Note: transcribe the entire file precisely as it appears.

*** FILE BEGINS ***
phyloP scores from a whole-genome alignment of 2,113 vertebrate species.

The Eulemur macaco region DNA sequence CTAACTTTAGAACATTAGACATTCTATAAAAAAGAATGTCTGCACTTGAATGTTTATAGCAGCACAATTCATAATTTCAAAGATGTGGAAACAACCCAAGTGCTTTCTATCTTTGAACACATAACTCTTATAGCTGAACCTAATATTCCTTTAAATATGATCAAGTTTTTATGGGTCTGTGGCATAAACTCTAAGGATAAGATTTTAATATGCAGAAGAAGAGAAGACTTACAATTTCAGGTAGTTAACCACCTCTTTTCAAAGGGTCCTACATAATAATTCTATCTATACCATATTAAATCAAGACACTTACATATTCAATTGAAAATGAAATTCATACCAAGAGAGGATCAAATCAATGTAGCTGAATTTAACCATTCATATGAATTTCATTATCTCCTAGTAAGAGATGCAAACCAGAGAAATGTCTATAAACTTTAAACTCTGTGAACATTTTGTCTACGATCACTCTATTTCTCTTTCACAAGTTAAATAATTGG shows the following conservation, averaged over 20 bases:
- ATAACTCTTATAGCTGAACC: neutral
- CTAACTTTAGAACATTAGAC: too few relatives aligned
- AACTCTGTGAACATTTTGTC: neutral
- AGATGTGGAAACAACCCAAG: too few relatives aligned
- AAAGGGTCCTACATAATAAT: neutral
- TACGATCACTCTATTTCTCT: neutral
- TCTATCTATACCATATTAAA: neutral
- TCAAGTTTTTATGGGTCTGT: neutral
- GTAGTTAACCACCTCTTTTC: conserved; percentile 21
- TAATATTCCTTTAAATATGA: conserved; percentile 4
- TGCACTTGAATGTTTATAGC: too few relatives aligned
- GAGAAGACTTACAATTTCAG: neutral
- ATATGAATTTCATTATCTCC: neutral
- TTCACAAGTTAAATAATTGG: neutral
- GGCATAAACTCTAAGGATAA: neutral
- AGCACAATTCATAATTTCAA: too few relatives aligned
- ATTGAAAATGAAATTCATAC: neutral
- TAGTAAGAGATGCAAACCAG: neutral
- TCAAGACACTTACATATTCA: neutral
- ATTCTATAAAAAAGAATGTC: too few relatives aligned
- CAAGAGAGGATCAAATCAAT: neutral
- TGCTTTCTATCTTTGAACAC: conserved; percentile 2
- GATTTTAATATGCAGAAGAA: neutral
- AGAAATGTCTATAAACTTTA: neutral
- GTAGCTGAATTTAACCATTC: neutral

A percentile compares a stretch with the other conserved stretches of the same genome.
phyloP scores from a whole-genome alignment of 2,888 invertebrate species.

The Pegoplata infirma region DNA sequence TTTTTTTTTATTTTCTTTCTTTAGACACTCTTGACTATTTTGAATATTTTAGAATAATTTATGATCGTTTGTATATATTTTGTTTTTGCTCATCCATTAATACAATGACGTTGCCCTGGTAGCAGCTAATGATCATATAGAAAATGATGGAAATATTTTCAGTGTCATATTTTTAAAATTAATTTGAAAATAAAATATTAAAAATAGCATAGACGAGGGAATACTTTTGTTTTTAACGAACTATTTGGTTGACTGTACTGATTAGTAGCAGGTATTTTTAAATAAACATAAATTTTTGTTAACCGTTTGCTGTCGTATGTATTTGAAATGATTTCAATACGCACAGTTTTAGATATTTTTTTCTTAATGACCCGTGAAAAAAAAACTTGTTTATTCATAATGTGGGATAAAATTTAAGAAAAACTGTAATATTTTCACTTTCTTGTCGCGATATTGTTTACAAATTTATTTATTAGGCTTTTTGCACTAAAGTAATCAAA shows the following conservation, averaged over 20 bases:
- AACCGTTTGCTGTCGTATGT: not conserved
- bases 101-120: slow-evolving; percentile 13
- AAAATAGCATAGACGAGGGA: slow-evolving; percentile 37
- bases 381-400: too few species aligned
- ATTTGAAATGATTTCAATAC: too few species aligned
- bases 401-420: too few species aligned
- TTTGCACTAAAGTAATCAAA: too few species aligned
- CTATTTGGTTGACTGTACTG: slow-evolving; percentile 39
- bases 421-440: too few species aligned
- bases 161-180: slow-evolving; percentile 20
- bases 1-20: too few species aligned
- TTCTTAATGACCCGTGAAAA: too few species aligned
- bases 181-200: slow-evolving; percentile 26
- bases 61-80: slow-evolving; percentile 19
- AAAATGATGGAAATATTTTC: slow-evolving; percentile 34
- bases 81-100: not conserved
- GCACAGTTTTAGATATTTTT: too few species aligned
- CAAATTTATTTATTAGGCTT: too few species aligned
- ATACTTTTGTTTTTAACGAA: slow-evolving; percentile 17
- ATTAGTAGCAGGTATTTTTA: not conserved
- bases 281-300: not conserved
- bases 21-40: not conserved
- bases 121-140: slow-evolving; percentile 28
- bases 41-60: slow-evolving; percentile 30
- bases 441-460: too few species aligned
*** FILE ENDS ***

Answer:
phyloP scores from a whole-genome alignment of 2,113 vertebrate species.

The Eulemur macaco region DNA sequence CTAACTTTAGAACATTAGACATTCTATAAAAAAGAATGTCTGCACTTGAATGTTTATAGCAGCACAATTCATAATTTCAAAGATGTGGAAACAACCCAAGTGCTTTCTATCTTTGAACACATAACTCTTATAGCTGAACCTAATATTCCTTTAAATATGATCAAGTTTTTATGGGTCTGTGGCATAAACTCTAAGGATAAGATTTTAATATGCAGAAGAAGAGAAGACTTACAATTTCAGGTAGTTAACCACCTCTTTTCAAAGGGTCCTACATAATAATTCTATCTATACCATATTAAATCAAGACACTTACATATTCAATTGAAAATGAAATTCATACCAAGAGAGGATCAAATCAATGTAGCTGAATTTAACCATTCATATGAATTTCATTATCTCCTAGTAAGAGATGCAAACCAGAGAAATGTCTATAAACTTTAAACTCTGTGAACATTTTGTCTACGATCACTCTATTTCTCTTTCACAAGTTAAATAATTGG shows the following conservation, averaged over 20 bases:
- ATAACTCTTATAGCTGAACC: neutral
- CTAACTTTAGAACATTAGAC: too few relatives aligned
- AACTCTGTGAACATTTTGTC: neutral
- AGATGTGGAAACAACCCAAG: too few relatives aligned
- AAAGGGTCCTACATAATAAT: neutral
- TACGATCACTCTATTTCTCT: neutral
- TCTATCTATACCATATTAAA: neutral
- TCAAGTTTTTATGGGTCTGT: neutral
- GTAGTTAACCACCTCTTTTC: conserved; percentile 21
- TAATATTCCTTTAAATATGA: conserved; percentile 4
- TGCACTTGAATGTTTATAGC: too few relatives aligned
- GAGAAGACTTACAATTTCAG: neutral
- ATATGAATTTCATTATCTCC: neutral
- TTCACAAGTTAAATAATTGG: neutral
- GGCATAAACTCTAAGGATAA: neutral
- AGCACAATTCATAATTTCAA: too few relatives aligned
- ATTGAAAATGAAATTCATAC: neutral
- TAGTAAGAGATGCAAACCAG: neutral
- TCAAGACACTTACATATTCA: neutral
- ATTCTATAAAAAAGAATGTC: too few relatives aligned
- CAAGAGAGGATCAAATCAAT: neutral
- TGCTTTCTATCTTTGAACAC: conserved; percentile 2
- GATTTTAATATGCAGAAGAA: neutral
- AGAAATGTCTATAAACTTTA: neutral
- GTAGCTGAATTTAACCATTC: neutral

A percentile compares a stretch with the other conserved stretches of the same genome.
phyloP scores from a whole-genome alignment of 2,888 invertebrate species.

The Pegoplata infirma region DNA sequence TTTTTTTTTATTTTCTTTCTTTAGACACTCTTGACTATTTTGAATATTTTAGAATAATTTATGATCGTTTGTATATATTTTGTTTTTGCTCATCCATTAATACAATGACGTTGCCCTGGTAGCAGCTAATGATCATATAGAAAATGATGGAAATATTTTCAGTGTCATATTTTTAAAATTAATTTGAAAATAAAATATTAAAAATAGCATAGACGAGGGAATACTTTTGTTTTTAACGAACTATTTGGTTGACTGTACTGATTAGTAGCAGGTATTTTTAAATAAACATAAATTTTTGTTAACCGTTTGCTGTCGTATGTATTTGAAATGATTTCAATACGCACAGTTTTAGATATTTTTTTCTTAATGACCCGTGAAAAAAAAACTTGTTTATTCATAATGTGGGATAAAATTTAAGAAAAACTGTAATATTTTCACTTTCTTGTCGCGATATTGTTTACAAATTTATTTATTAGGCTTTTTGCACTAAAGTAATCAAA shows the following conservation, averaged over 20 bases:
- AACCGTTTGCTGTCGTATGT: not conserved
- bases 101-120: slow-evolving; percentile 13
- AAAATAGCATAGACGAGGGA: slow-evolving; percentile 37
- bases 381-400: too few species aligned
- ATTTGAAATGATTTCAATAC: too few species aligned
- bases 401-420: too few species aligned
- TTTGCACTAAAGTAATCAAA: too few species aligned
- CTATTTGGTTGACTGTACTG: slow-evolving; percentile 39
- bases 421-440: too few species aligned
- bases 161-180: slow-evolving; percentile 20
- bases 1-20: too few species aligned
- TTCTTAATGACCCGTGAAAA: too few species aligned
- bases 181-200: slow-evolving; percentile 26
- bases 61-80: slow-evolving; percentile 19
- AAAATGATGGAAATATTTTC: slow-evolving; percentile 34
- bases 81-100: not conserved
- GCACAGTTTTAGATATTTTT: too few species aligned
- CAAATTTATTTATTAGGCTT: too few species aligned
- ATACTTTTGTTTTTAACGAA: slow-evolving; percentile 17
- ATTAGTAGCAGGTATTTTTA: not conserved
- bases 281-300: not conserved
- bases 21-40: not conserved
- bases 121-140: slow-evolving; percentile 28
- bases 41-60: slow-evolving; percentile 30
- bases 441-460: too few species aligned